Treat Veterans With Respect, Not Pity

The theologian Jonathan Edwards didn't consider pity an expression of "true virtue." Pity addresses the perceived suffering, not the whole individual. "Men may pity others under exquisite torment," Edwards wrote, "when yet they would have been grieved if they had seen their prosperity."

Pity sidesteps complexity in favor of narratives that we're comfortable with, reducing the nuances of a person's experience to a sound bite. Thus the response of a New York partygoer who—after a friend explained that the proudest moment of his deployment to Iraq came when his soldiers were fired on and decided not to fire back—replied, "That must make the nightmares even worse."

This insistence on treating veterans as objects of pity plays out in our national dialogue as well, whether it is Bill Maher saying on his April 4 HBO show, "Anytime you send anyone to war, they come back a little crazy," or a Washington Times article about PTSD claiming that, "Roughly 2.6 million veterans who serve in Iraq and Afghanistan suffer from PTSD-type symptoms." That is roughly the total number of veterans who served, which suggests that the reporter thought there might be a 100% saturation rate of PTSD among veterans.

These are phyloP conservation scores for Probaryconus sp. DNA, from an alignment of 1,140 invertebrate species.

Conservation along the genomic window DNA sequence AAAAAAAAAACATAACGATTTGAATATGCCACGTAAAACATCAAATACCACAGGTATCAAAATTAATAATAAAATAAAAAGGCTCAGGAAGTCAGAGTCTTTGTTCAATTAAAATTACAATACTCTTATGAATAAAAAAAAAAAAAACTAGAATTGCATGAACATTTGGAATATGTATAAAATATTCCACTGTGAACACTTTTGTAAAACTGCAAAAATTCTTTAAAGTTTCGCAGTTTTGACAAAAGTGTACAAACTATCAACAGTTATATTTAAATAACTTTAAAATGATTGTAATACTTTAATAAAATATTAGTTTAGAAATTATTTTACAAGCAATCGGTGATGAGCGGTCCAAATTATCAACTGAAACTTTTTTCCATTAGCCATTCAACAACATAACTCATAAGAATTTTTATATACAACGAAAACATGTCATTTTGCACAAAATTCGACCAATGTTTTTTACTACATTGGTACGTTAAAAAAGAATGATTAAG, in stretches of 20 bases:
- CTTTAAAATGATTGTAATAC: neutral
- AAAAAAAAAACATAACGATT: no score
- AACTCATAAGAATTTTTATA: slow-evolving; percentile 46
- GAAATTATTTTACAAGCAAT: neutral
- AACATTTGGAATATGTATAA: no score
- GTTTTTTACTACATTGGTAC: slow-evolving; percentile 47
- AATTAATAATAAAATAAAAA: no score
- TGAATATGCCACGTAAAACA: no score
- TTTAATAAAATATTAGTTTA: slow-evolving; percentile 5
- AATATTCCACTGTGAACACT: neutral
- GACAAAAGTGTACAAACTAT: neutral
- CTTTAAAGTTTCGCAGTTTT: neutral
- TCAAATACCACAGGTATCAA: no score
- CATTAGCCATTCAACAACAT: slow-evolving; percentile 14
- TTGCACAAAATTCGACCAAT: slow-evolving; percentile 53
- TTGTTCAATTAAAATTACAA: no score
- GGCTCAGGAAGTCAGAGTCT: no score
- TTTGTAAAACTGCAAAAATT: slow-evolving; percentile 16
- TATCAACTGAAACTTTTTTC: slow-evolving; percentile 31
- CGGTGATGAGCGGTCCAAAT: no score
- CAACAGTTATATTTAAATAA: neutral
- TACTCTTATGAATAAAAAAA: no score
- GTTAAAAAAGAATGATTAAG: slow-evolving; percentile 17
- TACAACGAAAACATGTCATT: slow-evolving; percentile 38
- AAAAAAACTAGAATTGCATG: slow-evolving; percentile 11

Pity places the focus on what's wrong with veterans. But for veterans looking at the society that sent them to war, it may not feel like they're the ones with the most serious problem.

Excerpted from a Wall Street Journal article (read it here) authored by Phil Klay, a US Marine Corps vet
who served from 2005 to 2009, including a tour of duty in Iraq from January 2007 to February 2008.
He is the author of "Redeployment," a short-story collection published by the Penguin Press.

No comments:

Post a Comment

I love to get comments and usually respond. So come back to see my reply. You can click here to see my comment policy.